Western Hemisphere. He was an experienced hand. In the late 1950’s he had been under non-diplomatic cover in Havana, where he worked with student leaders who would eventually form the Directorio Revolucionario Estudantil (“DRE”). During the Bay of Pigs, Phillips was stationed at CIA Headquarters where he had responsibility for the propaganda and psychological warfare aspects of the antiCastro operations. In running those operations he not only oversaw the operations he ran personally from Headquarters, he was also the supervisor of the propaganda operations flowing out of the JMWAVE station in Miami by William Kent (aka Doug Gupton, William Trouchard). When the students who had been recruited by Phillips fled Cuba, they were reorganized under Kent’s tutelage into the DRE based in Miami.
Phillips was transferred to Mexico City later in 1961 after the Bay of Pigs. Kent was promoted to Headquarters, and George Joannides took over Kent’s position in Miami, including supervision of DRE. While still stationed in Headquarters in the early 60’s, David Phillips had worked with Cord Meyer to develop the first disinformation campaign aimed at discrediting and disrupting a group of Castro sympathizers who had organized themselves into the Fair Play for Cuba Committee (FPCC). In the summer of 1963 Lee Harvey Oswald formed a chapter of the FPCC in New Orleans. In August of 1963 Lee Harvey Oswald, still in New Orleans, had an encounter with DRE which led to a lot of publicity linking Oswald to communists, labeling him as pro-Castro, and discrediting the FPCC. In July and August of that year there is strong evidence that Oswald was used to identify and contact pro-Castro students at Tulane University. In early September, Oswald was seen with David Philips in Dallas.
On September 16, 1963, the CIA informed the FBI that it was considering action to counter the activities of the FPCC in foreign countries. To my knowledge, the operational files on this new anti-FPCC operation have never been released by the CIA. In New Orleans, on September 17, 1963, Oswald applied for, and received, a Mexican travel visa immediately after William Gaudet, a known CIA agent, had applied for one. On September 27 Oswald arrived in Mexico City. This activity did not occur suddenly or in a vacuum. Oswald had started establishing his pro-Castro bona fides earlier that summer in New Orleans, including establishing an FPCC chapter there.
There are too many similarities between Oswald’s activities in New Orleans and Mexico City to simply dismiss, without investigation or discussion, the possibility that he was being used in an intelligence operation, either wittingly or unwittingly, in both cities. In addition to his contacts with the Soviet and Cuban diplomatic facilities in Mexico City, which could have been part of an intelligence dangle, an attempt to discredit the FPCC, or both, there is now also evidence of Oswald’s contacts with students at the National Autonomous University of Mexico and his presence at social events with Cuban Consulate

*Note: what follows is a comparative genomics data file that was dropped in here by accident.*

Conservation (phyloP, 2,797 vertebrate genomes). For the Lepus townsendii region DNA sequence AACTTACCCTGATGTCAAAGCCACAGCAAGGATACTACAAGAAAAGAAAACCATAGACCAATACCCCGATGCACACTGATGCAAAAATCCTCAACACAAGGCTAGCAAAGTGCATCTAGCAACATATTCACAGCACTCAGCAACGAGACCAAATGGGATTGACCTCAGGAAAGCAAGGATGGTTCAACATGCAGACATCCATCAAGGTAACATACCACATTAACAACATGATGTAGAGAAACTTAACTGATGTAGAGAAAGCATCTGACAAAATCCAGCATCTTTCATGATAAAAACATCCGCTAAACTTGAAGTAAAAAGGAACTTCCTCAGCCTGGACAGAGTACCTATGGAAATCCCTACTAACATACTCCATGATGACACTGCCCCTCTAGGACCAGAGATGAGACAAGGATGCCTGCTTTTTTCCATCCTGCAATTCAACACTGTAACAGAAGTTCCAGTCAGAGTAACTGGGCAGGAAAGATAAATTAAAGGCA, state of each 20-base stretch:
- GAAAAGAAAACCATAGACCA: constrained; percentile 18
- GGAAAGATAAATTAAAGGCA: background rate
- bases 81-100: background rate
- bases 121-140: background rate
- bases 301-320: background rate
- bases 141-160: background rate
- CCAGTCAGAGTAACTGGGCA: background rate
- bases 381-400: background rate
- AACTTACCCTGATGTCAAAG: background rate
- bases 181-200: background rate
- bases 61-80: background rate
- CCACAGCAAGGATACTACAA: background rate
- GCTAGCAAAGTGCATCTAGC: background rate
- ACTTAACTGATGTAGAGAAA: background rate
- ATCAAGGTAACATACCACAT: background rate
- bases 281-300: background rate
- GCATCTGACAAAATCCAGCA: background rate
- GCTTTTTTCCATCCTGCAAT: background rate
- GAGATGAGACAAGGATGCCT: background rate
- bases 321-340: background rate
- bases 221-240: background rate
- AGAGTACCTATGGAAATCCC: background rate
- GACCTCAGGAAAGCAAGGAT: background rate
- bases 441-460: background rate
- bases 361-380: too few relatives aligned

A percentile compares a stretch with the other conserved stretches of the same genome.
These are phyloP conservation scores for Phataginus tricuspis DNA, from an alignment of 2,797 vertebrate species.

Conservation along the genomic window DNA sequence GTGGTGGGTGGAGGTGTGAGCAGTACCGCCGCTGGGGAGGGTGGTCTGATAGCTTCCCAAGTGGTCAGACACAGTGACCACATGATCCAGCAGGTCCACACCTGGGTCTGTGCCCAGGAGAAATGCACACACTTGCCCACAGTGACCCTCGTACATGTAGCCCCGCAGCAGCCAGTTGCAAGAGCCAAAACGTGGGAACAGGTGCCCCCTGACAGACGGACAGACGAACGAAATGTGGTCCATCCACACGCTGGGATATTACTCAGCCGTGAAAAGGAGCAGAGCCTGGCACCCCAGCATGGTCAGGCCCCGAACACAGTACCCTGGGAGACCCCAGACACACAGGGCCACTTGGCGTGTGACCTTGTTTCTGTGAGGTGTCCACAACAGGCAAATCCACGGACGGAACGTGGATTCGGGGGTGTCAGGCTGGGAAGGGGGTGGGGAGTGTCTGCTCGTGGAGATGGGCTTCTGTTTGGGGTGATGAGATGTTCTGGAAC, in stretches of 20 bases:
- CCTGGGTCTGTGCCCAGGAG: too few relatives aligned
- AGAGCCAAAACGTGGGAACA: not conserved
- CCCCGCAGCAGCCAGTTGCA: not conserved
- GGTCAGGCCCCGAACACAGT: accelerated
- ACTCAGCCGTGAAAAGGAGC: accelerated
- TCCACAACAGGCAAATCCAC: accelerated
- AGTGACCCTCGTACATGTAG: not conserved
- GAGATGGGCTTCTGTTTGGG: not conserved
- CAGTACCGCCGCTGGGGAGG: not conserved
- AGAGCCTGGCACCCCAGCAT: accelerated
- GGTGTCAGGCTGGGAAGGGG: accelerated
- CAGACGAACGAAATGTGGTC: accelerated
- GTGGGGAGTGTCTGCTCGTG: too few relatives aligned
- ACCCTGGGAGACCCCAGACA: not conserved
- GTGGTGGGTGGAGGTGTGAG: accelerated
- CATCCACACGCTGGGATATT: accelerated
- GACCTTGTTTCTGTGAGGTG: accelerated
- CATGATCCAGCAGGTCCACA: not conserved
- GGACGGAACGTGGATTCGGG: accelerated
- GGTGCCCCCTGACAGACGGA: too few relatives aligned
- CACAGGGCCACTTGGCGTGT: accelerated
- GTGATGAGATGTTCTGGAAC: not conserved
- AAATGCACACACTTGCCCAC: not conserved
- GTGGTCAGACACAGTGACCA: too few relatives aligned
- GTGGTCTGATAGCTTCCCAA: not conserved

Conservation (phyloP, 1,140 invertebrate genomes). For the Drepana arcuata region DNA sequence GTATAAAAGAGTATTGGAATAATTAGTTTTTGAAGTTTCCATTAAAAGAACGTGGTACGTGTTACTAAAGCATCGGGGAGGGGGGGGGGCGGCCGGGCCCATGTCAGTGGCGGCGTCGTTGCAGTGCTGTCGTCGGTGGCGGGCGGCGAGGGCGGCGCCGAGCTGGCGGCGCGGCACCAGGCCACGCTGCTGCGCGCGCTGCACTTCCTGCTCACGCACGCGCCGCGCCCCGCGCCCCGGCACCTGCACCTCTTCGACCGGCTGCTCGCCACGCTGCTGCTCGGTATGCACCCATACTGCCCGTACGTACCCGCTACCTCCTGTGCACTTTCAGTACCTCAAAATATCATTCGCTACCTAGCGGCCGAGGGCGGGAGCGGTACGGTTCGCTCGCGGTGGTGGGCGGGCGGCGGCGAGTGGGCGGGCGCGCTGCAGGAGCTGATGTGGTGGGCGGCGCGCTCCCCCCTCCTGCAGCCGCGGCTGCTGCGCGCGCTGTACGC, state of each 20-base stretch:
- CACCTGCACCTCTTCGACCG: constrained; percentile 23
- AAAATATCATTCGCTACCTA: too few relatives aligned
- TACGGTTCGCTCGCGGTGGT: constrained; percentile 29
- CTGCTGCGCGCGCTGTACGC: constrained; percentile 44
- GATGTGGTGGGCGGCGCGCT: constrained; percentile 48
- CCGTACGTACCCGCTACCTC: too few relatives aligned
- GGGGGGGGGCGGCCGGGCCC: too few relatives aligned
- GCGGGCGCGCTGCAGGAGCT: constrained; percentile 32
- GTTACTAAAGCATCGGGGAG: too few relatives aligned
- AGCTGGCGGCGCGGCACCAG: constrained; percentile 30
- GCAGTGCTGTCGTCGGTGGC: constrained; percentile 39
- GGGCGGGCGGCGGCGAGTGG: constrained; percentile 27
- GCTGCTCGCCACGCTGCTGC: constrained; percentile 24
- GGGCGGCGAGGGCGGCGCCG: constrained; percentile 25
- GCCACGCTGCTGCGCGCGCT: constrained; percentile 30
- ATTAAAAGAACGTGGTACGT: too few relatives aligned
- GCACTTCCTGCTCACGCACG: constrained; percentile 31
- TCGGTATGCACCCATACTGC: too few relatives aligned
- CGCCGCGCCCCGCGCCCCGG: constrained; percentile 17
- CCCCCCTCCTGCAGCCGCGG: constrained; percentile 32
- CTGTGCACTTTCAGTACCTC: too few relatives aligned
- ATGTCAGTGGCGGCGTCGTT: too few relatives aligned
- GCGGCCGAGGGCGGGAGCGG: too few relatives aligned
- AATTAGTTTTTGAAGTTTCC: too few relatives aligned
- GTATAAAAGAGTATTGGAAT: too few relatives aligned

employees. David Phillips frequently lied about Oswald and Mexico City, but in a footnote in a little known book he self-published, Secret Wars Diary, he wrote: “I was an observer of Cuban and Soviet reaction when Lee Harvey Oswald contacted their embassies.” [Emphasis added.] One purpose served by an intelligence dangle is to enable the dangling agency to observe the reaction and, from that observation, identify roles of employees, procedures and processes of the enemy.
There can be little doubt that Oswald’s activities, especially the more flagrant, blatant and egregious ones such as those alleged by Shenon to have occurred at the Cuban Consulate, could only have scandalized the Cuban diplomats who heard the threats and bluster – all to the discrediting of the FPCC, just as the publicity about the New Orleans encounter between Oswald and the DRE formed one of the propaganda nails in that organization’s coffin. It is much more likely, in my opinion, that the seasoned Cuban diplomats would be offended than it is that they would support someone exhibiting Oswald’s alleged behavior to attempt an assassination. It is much more likely that the Cuban diplomats would have, as the evidence shows they did, consider Oswald as a U.S. intelligence provocation. The Cubans knew of the surveillance on their facilities. Why would they use someone to do such a job who showed up under surveillance and announced his plans? On the other hand, someone as provocative as Oswald should have generated a cascade of response that, when observed by the watchers, would have revealed an abundance of information. It could also serve to discredit the FPCC with the Cubans. The CIA prevented us, in 1978, from interviewing then surviving penetration and surveillance agents who would have known more about such an operation.